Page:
Israel launched an air strike on the Palestinian Gaza Strip on Tuesday, the first such attack since an eight-day war in November, Hamas, the Islamist movement that controls the territory, and Israel’s military said.
“Occupation planes bombarded an open area in northern Gaza, there were no wounded,” a statement from the Hamas Interior Ministry said. An Israeli military spokeswoman confirmed there had been a strike in Gaza, but gave no further details.
Israel and Hamas agreed to an Egyptian-mediated truce in November, after eight days of fighting, in which 170 Palestinians and six Israelis were killed.
Israel launched the 2012 offensive with the declared aim of ending Palestinian rocket fire into its territory.
Earlier on Tuesday, the Israeli military said Palestinians launched three rockets at Israel. Two landed in Gaza and one hit an open area in southern Israel, causing no damage or injuries.
No Palestinian group claimed responsibility for the rockets.
The photos are from Israel. (You won’t see photos like this from Gaza). LINK
As the rockets continue to fall in Israel and Gaza, it is important to understand Hamas’s tactic and how the international community and the media are encouraging it. Hamas’s tactic is as simple as it is criminal and brutal. Its leaders know that by repeatedly firing rockets at Israeli civilian areas, they will give Israel no choice but to respond. Israel’s response will target the rockets and those sending them. In order to maximize their own civilian casualties, and thereby earn the sympathy of the international community and media, Hamas leaders deliberately fire their rockets from densely populated civilian areas. The Hamas fighters hide in underground bunkers but Hamas refuses to provide any shelter for its own civilians, who they use as “human shields.” This unlawful tactic puts Israel to a tragic choice: simply allow Hamas rockets to continue to target Israeli cities and towns; or respond to the rockets, with inevitable civilian casualties among the Palestinian “human shields.”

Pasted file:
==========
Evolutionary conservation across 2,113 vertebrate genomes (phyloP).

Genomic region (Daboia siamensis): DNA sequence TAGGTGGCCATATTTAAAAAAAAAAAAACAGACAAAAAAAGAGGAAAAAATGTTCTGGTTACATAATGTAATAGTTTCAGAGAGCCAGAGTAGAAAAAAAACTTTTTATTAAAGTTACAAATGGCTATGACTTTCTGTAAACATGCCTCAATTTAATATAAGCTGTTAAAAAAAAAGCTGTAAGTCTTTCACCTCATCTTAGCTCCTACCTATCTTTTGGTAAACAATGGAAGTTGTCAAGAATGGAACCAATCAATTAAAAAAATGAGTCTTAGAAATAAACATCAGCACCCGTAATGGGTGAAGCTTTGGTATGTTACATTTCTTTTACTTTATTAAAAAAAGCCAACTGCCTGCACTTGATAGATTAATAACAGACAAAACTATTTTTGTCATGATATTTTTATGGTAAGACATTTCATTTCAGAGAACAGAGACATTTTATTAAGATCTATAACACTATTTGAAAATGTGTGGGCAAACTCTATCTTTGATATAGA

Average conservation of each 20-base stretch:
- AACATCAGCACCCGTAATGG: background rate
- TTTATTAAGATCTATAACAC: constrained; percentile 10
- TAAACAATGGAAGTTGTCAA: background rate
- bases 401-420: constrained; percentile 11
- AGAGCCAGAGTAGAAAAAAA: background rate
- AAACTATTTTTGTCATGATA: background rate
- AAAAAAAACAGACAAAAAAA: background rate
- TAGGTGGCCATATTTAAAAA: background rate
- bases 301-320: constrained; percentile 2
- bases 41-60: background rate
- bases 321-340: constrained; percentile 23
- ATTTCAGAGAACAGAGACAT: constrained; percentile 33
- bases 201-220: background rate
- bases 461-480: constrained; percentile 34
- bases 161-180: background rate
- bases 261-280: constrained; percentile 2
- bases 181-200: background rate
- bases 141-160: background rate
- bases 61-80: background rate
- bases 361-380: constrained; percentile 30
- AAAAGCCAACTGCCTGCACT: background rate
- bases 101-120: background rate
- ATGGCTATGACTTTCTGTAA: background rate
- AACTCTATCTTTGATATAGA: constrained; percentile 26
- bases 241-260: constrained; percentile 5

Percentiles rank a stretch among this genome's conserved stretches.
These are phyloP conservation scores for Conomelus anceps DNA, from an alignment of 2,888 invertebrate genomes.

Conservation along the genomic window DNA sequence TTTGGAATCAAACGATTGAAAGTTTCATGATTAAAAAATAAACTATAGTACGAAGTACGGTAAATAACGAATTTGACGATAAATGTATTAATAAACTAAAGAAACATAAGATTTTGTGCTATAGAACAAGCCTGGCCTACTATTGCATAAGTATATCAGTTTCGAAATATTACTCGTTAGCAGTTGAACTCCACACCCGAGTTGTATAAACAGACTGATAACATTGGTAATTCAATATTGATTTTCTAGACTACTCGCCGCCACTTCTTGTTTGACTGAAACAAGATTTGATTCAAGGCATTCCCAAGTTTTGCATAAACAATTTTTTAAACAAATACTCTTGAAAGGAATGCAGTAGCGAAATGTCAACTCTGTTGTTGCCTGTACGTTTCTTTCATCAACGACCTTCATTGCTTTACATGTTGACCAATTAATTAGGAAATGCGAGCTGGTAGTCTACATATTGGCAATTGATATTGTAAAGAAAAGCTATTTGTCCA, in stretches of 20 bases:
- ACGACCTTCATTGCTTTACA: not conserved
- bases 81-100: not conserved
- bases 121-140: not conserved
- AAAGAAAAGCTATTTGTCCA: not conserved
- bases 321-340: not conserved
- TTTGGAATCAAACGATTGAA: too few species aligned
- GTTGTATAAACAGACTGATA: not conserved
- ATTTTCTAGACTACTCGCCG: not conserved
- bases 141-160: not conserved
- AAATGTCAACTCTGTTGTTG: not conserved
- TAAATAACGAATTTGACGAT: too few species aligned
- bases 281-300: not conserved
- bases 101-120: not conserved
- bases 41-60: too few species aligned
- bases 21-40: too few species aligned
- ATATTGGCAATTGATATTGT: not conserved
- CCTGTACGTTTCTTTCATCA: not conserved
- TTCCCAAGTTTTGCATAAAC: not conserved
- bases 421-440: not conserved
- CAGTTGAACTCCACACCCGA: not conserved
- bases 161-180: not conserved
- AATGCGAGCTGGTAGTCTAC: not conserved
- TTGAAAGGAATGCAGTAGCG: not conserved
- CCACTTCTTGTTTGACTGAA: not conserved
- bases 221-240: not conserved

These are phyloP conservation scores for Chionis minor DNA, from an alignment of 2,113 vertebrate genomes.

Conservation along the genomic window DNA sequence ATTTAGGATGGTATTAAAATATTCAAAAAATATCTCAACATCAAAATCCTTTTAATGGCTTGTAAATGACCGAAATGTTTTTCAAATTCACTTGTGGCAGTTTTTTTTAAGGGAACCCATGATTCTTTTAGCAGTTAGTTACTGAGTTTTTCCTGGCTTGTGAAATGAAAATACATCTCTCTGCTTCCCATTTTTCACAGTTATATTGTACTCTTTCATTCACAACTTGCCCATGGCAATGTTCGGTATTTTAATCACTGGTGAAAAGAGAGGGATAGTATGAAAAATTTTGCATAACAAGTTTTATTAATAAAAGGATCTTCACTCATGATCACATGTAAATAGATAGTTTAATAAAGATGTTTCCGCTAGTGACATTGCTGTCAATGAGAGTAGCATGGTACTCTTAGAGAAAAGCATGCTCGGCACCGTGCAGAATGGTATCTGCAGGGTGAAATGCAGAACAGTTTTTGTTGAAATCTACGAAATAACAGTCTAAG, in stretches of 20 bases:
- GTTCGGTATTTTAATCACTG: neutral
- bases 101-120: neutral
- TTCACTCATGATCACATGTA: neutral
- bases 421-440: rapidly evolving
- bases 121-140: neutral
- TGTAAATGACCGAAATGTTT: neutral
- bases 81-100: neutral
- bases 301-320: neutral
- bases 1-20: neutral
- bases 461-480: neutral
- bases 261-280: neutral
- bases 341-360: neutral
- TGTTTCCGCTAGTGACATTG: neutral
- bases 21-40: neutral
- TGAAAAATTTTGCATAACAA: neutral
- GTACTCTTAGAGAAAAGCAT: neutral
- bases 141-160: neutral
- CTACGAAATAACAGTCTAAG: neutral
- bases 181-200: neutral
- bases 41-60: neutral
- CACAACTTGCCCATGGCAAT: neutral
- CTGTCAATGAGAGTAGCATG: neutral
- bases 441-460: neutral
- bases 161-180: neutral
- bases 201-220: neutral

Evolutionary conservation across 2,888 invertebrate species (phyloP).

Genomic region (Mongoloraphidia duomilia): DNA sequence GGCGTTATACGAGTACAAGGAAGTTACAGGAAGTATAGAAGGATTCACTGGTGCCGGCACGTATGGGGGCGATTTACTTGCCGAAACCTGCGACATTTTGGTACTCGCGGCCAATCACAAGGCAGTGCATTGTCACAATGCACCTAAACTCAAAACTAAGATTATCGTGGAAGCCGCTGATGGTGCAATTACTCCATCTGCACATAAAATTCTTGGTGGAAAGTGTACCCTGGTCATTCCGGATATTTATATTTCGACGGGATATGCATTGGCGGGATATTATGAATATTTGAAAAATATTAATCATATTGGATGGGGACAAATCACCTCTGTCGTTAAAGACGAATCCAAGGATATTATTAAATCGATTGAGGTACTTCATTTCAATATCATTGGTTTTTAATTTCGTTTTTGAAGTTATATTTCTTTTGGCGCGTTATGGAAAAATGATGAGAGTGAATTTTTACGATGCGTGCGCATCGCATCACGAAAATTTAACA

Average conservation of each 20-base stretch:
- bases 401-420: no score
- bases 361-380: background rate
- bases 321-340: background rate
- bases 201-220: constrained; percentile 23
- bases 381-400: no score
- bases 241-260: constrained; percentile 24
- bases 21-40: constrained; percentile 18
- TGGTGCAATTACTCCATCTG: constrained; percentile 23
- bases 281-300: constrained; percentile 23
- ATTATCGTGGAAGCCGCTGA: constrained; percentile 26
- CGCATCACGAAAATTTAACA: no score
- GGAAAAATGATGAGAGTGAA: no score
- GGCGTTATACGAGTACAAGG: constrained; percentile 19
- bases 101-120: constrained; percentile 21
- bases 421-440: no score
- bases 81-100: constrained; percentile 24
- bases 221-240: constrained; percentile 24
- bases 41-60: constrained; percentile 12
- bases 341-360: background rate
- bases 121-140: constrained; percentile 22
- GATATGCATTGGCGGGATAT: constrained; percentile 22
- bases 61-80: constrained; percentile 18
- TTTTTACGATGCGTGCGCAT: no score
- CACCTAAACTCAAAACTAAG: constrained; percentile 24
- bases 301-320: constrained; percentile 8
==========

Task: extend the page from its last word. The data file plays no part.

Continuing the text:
Arab ministers gave their backing on Saturday to Egyptian efforts to secure a truce that would end Israel’s offensive on Gaza, they said in a statement after an Arab League meeting in Cairo.
Arab foreign ministers also agreed to form a delegation to travel to the Palestinian enclave in a show of support. League chief Nabil Elaraby told reporters he would lead the team and that the trip was expected to take place in “one or two days”.
Ministers meeting at the Cairo-based headquarters had said Arab states had to take practical steps to support Palestinians in Gaza.
Israel launched a massive air campaign on Wednesday with the declared goal of deterring Hamas, the Palestinian Islamist group that runs the Gaza Strip, from launching rockets that have plagued its southern communities for years.
In the statement, ministers condemned what they called Israeli “aggression” and also expressed “complete discontent” at the U.N. Security Council’s failure to bring about a ceasefire.
Israel has condemned UNESCO’s decision to establish a chair at the Islamic University of Gaza, calling the institution “a breeding ground for terrorists.”
Israel’s foreign ministry said Thursday that “(Palestinian militant group) Hamas uses Gaza University laboratories to develop and produce explosives and rockets and has even run a course on explosive making.”
Gaza militants often bomb southern Israel with mortars and rockets.
Israel, the US, EU and others consider Gaza’s Hamas rulers a terror group because of their suicide bombings and attacks on civilians that kill hundreds.
UNESCO said the chair is to promote astronomy, astrophysics and space sciences.
IAF aircraft struck a terror cell in the northern Gaza Strip early Monday morning, the IDF Spokesman’s Unit announced.
The aircraft registered a direct hit against the targets.
The IDF stated that cell was attempting to fire rockets into Israel.